Be mindful not to obstruct your face when speaking and strive for clear and precise directions. If necessary, repeat or rephrase instructions to ensure understanding. Remember not to touch service animals, as they remain focused on their important work.
Respect privacy by discussing personal matters, like financial concerns, in a private room to prevent others from overhearing. For customers who are deaf, keep in mind that their first language may be American Sign Language (ASL), and patience is key during communication. If the person uses a hearing aid, aim to converse in a quiet area with minimal background noise.
Tips on serving deaf-blind customers
Promoting inclusivity for customers who are deaf-blind requires sensitivity and understanding. Avoid assuming their abilities, as deaf-blind individuals may have varying degrees of sight or hearing.
When communicating with a deaf-blind customer, follow their lead. They might provide guidance on how to interact with them or present an assistance card or note to facilitate communication. Address your customer directly, not the intervenor, and introduce yourself when approaching.
Respect the focus of service animals, by refraining from touching them, as they are working diligently. When interacting with a deaf-blind person, always seek permission before touching, except in emergencies.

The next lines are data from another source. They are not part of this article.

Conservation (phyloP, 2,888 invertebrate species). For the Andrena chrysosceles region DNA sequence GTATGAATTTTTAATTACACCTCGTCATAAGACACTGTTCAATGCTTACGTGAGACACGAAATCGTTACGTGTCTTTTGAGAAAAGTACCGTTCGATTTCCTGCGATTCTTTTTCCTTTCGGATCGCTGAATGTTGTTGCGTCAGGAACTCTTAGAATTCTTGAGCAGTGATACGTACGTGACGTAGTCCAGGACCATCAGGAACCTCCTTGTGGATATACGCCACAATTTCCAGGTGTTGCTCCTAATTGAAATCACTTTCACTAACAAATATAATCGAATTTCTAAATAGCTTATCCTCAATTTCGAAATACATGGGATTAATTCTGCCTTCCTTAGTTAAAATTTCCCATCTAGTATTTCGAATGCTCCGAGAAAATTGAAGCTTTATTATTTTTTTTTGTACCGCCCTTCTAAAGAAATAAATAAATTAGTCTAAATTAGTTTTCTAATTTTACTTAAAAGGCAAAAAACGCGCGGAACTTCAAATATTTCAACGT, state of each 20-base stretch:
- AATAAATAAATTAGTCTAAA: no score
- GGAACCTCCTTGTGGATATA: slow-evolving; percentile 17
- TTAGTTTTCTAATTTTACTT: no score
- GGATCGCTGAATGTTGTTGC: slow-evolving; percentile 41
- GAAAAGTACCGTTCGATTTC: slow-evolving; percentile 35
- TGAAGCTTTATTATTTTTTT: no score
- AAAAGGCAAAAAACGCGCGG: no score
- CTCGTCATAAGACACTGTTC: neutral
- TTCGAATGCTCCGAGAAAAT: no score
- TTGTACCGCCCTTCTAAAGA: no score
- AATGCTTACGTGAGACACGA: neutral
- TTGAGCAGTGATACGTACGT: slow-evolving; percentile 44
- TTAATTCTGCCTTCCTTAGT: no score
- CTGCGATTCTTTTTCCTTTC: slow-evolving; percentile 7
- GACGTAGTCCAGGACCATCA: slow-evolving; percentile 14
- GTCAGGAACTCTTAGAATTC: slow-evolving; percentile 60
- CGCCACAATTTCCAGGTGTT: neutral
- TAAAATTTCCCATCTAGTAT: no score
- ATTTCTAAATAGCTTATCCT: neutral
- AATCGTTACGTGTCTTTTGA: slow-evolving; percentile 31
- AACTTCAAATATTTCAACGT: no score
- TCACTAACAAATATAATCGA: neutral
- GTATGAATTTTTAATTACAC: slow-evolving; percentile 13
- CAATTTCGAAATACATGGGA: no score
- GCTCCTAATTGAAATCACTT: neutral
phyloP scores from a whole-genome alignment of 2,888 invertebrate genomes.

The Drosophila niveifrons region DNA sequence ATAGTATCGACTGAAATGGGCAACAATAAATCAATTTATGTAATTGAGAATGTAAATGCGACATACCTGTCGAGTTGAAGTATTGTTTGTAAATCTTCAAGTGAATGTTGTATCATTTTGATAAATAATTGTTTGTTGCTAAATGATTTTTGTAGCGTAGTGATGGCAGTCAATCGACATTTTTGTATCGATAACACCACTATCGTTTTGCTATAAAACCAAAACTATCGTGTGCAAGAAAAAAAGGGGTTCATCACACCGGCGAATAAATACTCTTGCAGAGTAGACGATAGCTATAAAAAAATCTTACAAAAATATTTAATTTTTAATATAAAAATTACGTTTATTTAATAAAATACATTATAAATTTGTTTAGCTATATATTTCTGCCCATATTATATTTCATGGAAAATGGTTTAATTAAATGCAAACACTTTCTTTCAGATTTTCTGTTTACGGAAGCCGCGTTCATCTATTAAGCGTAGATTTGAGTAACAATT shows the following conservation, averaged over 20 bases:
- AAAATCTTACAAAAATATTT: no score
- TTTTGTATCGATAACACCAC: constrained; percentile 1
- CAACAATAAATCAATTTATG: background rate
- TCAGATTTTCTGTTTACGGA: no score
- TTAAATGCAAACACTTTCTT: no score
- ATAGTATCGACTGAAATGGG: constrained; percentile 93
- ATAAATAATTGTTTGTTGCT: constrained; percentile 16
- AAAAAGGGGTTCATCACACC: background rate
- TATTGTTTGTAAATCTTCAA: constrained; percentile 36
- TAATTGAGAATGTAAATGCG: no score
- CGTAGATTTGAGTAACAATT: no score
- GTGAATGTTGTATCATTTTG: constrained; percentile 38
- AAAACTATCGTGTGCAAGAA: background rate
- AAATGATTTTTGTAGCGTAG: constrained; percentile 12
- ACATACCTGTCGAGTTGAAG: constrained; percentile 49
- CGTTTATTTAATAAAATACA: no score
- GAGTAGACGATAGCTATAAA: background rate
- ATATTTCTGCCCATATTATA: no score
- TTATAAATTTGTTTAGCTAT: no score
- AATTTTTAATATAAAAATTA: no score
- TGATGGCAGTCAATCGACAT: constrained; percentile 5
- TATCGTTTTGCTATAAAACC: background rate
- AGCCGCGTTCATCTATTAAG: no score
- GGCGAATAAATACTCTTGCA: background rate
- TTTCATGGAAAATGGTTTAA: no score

Tips on serving customers with physical disabilities
Creating a welcoming environment for customers with physical disabilities requires thoughtful practices. Speak directly and naturally to your customer, avoiding conversations with someone accompanying them. Before offering assistance, ask if it’s okay. Avoid mentioning the disability and refrain from using terms like “handicapped,” ensuring respect and dignity in your interactions. Patience is key to understanding your customer’s needs fully.
Respect personal space by refraining from touching any assistive devices, such as wheelchairs (unless necessary in an emergency). Be proactive in providing information about accessible features in the immediate environment, such as automatic doors and accessible washrooms, to ensure your customer’s comfort and convenience. By embracing these considerate practices, you can create an inclusive and supportive space where all customers, regardless of physical abilities, feel valued and cared for.
The visually impaired